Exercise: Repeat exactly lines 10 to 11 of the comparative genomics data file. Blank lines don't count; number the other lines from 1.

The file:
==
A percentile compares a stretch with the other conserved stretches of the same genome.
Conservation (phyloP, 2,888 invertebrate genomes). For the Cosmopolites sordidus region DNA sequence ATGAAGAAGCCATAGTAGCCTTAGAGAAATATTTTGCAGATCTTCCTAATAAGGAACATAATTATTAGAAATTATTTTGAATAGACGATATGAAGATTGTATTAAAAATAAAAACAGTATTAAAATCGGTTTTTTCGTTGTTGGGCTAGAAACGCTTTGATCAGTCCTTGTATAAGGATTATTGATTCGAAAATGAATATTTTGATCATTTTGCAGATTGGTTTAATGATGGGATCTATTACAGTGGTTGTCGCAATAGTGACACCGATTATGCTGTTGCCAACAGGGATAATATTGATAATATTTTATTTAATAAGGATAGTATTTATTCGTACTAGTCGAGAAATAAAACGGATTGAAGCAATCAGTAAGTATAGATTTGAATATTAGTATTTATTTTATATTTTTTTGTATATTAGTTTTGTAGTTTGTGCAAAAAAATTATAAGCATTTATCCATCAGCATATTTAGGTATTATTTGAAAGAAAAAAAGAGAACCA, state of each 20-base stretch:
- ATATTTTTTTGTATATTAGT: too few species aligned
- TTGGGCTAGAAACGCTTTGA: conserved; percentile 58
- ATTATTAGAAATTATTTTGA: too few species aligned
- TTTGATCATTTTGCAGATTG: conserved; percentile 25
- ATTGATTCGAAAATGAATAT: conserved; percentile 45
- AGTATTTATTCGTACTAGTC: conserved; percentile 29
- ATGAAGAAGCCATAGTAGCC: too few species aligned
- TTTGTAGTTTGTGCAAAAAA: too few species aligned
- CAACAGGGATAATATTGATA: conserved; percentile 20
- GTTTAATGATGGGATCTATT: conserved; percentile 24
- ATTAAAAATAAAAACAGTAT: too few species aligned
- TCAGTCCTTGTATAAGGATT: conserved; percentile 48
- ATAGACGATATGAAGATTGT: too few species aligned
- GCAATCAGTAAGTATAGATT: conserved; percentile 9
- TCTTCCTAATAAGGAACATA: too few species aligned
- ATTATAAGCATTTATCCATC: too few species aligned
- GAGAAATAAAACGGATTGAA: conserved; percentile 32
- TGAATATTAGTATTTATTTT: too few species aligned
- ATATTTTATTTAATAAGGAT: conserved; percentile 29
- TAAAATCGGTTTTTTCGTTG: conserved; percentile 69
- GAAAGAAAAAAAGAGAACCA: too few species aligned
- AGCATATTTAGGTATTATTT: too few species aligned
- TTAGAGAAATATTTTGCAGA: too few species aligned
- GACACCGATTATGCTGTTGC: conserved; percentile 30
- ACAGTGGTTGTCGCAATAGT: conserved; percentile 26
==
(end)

- TTTGTAGTTTGTGCAAAAAA: too few species aligned
- CAACAGGGATAATATTGATA: conserved; percentile 20